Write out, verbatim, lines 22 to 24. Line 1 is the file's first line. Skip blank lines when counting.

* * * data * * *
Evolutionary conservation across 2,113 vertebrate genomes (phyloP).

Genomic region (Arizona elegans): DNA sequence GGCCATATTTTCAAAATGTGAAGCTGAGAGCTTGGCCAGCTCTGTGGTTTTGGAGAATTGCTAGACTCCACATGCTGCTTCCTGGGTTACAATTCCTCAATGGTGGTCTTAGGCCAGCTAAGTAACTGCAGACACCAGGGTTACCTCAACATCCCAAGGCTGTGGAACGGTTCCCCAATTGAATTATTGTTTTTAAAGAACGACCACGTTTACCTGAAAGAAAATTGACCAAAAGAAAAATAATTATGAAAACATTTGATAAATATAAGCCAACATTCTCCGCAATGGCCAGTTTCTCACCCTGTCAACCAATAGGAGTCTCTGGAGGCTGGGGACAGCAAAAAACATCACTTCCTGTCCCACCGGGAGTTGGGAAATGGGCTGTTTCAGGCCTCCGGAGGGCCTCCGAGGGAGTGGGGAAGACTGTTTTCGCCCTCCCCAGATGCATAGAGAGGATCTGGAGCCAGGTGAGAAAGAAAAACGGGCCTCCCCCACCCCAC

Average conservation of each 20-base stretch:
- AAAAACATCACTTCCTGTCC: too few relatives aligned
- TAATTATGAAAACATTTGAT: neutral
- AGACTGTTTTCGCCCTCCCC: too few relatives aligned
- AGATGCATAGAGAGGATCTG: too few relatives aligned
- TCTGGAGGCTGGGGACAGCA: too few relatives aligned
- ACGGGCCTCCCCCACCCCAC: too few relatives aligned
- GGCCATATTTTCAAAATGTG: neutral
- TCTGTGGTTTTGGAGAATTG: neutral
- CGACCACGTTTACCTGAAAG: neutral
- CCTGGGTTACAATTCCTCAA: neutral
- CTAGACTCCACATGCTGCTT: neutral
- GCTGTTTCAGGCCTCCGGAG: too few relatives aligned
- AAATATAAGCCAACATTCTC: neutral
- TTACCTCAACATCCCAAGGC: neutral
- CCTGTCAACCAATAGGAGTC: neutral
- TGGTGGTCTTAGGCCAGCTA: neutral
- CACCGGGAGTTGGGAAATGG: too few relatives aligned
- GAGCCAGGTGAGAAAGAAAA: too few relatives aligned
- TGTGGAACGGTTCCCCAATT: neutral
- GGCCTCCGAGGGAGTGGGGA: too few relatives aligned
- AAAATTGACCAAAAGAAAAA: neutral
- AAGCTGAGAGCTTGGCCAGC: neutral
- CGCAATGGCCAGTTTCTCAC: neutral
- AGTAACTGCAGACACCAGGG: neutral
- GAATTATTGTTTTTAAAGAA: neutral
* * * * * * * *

- TGTGGAACGGTTCCCCAATT: neutral
- GGCCTCCGAGGGAGTGGGGA: too few relatives aligned
- AAAATTGACCAAAAGAAAAA: neutral